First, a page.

Comparing Military FOD Programs

Military aviation organizations typically have a critical requirement for effective foreign object damage prevention (FOD) programs. Their flights provide national security functions, aircraft are often uniquely susceptible to debris ingestion, and suspending operations due to a FOD incident can impact critical mission capabilities.

To get a better handle on how these programs work, we compared literature describing the foreign object damage prevention programs of four military organizations – the United States Air Force Air Combat Command, the United States Navy (USN), and two local stations of the United Kingdom’s Royal Air Force, front-line base RAF Waddington and joint operating base RAF Gibraltar.

Suggested Resources

Check out our articles on The Essential Guide to Military FOD Prevention or How to Set Up a FOD Program for more information.

Comparisons are based primarily on the following publicly-available documents:

Additional comments are based on our observations as an experienced supplier of ground support equipment to U.S. and allied military aviation.


Definitions of FOD across the organizations all adhere to the same basic concept – an object that is not where it is supposed to be and is capable of causing damage. Keep in mind that both “foreign object debris” and “foreign object damage” are described by the same acronym, FOD.

FOD Walk. U.S. Air Force photo/Airman 1st Class Erin McClellan.

ACC describes foreign object damage as “any damage to an aircraft, engine, aircraft system, component, tire, munitions, or SE caused by a foreign object(s) (FO) which may or may not degrade the required safety and/or operational characteristics of the aforementioned items.”

RAF Gibraltar defines foreign object debris as “any material (including loose articles) that originates from any source, either external to or part of an air system, which can cause damage to that air system or its equipment.” The instructions also list numerous examples, such as mislaid tools, plastics bottles, unsecured hardware, and pieces of asphalt or concrete.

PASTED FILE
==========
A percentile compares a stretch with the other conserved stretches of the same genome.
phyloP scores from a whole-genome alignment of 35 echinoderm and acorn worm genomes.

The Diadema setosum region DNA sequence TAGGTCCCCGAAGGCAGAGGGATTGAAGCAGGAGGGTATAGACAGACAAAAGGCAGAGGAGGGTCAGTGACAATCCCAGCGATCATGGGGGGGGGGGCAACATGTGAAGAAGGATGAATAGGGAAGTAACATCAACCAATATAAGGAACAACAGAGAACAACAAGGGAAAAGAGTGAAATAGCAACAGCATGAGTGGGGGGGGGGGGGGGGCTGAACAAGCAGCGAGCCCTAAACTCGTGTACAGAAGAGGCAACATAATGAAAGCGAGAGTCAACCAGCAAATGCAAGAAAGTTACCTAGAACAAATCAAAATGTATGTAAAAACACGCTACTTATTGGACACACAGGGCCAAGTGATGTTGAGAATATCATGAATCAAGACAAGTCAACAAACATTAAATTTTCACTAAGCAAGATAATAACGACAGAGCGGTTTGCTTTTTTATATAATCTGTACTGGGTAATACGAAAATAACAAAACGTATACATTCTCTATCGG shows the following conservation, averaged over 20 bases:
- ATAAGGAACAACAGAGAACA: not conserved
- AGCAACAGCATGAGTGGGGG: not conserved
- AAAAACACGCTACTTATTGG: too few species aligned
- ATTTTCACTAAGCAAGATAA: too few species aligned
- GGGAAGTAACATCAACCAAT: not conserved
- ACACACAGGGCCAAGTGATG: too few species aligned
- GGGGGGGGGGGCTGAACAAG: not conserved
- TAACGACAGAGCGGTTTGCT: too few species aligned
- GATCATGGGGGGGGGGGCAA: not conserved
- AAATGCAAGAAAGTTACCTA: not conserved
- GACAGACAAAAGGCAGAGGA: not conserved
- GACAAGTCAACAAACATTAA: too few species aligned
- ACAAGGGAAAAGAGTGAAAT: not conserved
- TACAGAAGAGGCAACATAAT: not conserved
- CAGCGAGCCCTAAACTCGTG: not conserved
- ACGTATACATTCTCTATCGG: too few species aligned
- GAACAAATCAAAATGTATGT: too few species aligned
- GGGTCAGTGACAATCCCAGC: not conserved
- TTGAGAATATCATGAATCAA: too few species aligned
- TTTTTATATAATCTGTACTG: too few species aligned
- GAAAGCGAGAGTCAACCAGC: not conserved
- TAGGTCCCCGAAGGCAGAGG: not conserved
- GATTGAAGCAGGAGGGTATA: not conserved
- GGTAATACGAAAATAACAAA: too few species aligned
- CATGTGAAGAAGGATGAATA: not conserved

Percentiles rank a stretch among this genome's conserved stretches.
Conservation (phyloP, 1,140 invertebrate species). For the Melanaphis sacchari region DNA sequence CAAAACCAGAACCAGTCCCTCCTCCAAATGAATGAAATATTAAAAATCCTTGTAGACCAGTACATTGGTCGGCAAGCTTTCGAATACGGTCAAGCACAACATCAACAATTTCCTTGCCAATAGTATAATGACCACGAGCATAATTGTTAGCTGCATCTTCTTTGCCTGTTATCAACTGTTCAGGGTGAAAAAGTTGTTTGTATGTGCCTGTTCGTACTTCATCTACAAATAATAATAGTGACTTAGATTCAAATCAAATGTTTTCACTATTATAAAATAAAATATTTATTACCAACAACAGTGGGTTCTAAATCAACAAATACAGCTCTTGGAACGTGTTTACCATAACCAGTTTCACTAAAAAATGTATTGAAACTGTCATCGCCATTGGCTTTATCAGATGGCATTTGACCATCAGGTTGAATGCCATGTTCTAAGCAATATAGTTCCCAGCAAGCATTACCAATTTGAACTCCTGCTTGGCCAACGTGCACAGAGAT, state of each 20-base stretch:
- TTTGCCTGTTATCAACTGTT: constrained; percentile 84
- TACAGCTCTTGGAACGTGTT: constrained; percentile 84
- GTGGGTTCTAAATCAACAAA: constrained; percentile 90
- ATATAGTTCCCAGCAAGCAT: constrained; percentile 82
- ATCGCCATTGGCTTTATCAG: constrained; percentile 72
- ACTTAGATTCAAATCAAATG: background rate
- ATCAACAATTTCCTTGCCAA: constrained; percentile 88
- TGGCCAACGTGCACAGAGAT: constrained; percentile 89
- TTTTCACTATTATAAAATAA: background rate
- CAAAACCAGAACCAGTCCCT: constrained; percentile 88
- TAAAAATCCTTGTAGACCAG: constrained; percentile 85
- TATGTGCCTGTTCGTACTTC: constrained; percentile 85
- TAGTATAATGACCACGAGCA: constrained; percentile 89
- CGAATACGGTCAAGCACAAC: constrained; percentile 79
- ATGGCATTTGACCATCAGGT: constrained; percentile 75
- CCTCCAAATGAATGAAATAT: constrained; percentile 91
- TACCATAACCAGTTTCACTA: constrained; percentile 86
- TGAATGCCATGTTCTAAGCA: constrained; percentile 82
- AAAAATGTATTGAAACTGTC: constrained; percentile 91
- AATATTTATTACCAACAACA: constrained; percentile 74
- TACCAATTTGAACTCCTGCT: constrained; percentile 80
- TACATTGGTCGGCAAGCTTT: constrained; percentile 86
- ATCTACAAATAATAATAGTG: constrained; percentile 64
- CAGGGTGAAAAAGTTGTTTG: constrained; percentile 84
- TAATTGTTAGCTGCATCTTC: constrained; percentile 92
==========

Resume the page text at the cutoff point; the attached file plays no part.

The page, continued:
This is where RAF Gibraltar differs significantly from ACC. The latter categorizes material from the “air system” – as opposed to an external source – as a “dropped object” and has a separate “Dropped Object Prevention (DOP) Program to manage it.

USN also lists numerous examples of foreign object debris, focusing on where the debris is as much as what it is, such as “metal or wire clippings, solder balls, and other debris left near, or in electrical terminals, circuitry, connectors, or components.”

Then it goes on to describe FOD in terms of the possible damage that such as object can cause. “Potential FOD is a condition where a foreign object is in a position to cause damage when a product or system is used.”

RAF Waddington’s manual does not include a definition of FOD.


In all four organizations, ensuring the effectiveness of the FOD progam at a specific base is the overall responsibility of a commissioned officer. One or more subordinates, either commissioned or non-commissioned, are responsible for carrying out day-to-day program management.

In Air Combat Command (ACC), overall responsibility falls to the FOD Prevention Program Manager, a title held by the Deputy Wing Commander, who is the wing’s second in command and holds the rank of colonel. Having a senior field officer oversee efforts helps to emphasize to the troops that management treats FOD prevention seriously.

Day-to-day management is normally delegated to a career sergeant in the maintenance community, who holds the title FOD Monitor and is usually also the Dropped Object Prevention (DOP) Monitor.

USN also has a FOD Prevention Program Manager, who is appointed by a ship’s, station’s or air wing’s commanding officer, and whose rank is not specified. That individual works as part of the FOD Prevention and Investigation Team which, depending upon location, may include such personnel as the Quality Assurance FOD Program Monitor, Power Plant Supervisor and Safety Department Representative.